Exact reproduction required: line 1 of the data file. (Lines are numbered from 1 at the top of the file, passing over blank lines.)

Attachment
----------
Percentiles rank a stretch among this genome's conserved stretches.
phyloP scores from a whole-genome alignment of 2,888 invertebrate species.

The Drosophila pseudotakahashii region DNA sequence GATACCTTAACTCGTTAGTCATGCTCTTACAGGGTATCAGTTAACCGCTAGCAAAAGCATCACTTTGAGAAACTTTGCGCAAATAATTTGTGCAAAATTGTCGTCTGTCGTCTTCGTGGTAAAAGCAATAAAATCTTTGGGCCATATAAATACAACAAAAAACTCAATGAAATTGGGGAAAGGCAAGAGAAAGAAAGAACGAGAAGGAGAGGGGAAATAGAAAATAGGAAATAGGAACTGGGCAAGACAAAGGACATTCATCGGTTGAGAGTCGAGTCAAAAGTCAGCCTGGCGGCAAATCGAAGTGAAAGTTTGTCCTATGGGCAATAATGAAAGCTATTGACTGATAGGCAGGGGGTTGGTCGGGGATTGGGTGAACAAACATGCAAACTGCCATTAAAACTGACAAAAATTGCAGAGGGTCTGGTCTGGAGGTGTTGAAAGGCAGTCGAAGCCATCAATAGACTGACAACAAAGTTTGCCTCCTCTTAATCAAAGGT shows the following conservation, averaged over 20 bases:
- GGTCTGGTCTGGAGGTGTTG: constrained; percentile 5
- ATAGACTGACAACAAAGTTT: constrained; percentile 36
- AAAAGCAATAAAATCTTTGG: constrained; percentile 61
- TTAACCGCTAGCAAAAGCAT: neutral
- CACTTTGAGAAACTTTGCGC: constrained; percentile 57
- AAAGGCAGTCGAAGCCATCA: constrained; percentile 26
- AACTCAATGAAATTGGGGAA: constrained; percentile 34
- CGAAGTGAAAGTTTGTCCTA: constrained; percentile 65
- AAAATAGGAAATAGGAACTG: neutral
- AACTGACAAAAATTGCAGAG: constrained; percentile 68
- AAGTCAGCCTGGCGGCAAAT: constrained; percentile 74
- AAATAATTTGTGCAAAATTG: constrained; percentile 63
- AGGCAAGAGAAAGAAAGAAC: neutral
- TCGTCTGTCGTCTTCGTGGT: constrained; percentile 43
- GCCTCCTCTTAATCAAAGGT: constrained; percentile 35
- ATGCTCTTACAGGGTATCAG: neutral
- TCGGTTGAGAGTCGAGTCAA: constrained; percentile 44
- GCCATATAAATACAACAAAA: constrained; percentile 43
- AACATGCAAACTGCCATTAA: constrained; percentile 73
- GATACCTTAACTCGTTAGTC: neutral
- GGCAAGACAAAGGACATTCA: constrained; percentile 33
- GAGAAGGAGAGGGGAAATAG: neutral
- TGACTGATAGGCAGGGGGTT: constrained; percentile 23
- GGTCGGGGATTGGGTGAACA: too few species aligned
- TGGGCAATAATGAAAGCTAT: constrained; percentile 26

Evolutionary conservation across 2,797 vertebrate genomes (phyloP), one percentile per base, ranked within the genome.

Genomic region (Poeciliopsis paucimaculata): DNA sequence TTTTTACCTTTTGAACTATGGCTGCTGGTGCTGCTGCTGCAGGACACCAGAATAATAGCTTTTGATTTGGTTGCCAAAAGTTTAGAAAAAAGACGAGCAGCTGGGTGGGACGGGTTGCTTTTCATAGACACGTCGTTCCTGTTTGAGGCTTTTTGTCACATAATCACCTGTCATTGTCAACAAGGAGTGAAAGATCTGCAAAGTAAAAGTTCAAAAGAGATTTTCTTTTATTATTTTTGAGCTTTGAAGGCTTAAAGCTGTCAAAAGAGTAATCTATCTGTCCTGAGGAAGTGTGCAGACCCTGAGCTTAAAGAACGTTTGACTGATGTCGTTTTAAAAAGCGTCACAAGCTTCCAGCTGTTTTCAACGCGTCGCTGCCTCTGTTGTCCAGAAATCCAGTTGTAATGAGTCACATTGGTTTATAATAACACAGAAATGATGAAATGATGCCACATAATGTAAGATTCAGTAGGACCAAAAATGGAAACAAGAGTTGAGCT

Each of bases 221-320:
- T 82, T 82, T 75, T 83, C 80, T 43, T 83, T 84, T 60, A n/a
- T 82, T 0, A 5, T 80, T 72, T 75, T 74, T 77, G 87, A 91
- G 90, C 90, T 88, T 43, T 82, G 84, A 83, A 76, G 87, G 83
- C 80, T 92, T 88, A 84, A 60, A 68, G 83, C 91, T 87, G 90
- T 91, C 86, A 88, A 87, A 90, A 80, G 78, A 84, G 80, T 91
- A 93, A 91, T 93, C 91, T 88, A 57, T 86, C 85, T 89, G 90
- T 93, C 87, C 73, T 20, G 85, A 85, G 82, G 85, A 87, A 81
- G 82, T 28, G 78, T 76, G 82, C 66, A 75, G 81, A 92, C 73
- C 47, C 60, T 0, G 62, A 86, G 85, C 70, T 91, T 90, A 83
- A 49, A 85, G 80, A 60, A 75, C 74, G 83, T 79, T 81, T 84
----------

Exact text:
Percentiles rank a stretch among this genome's conserved stretches.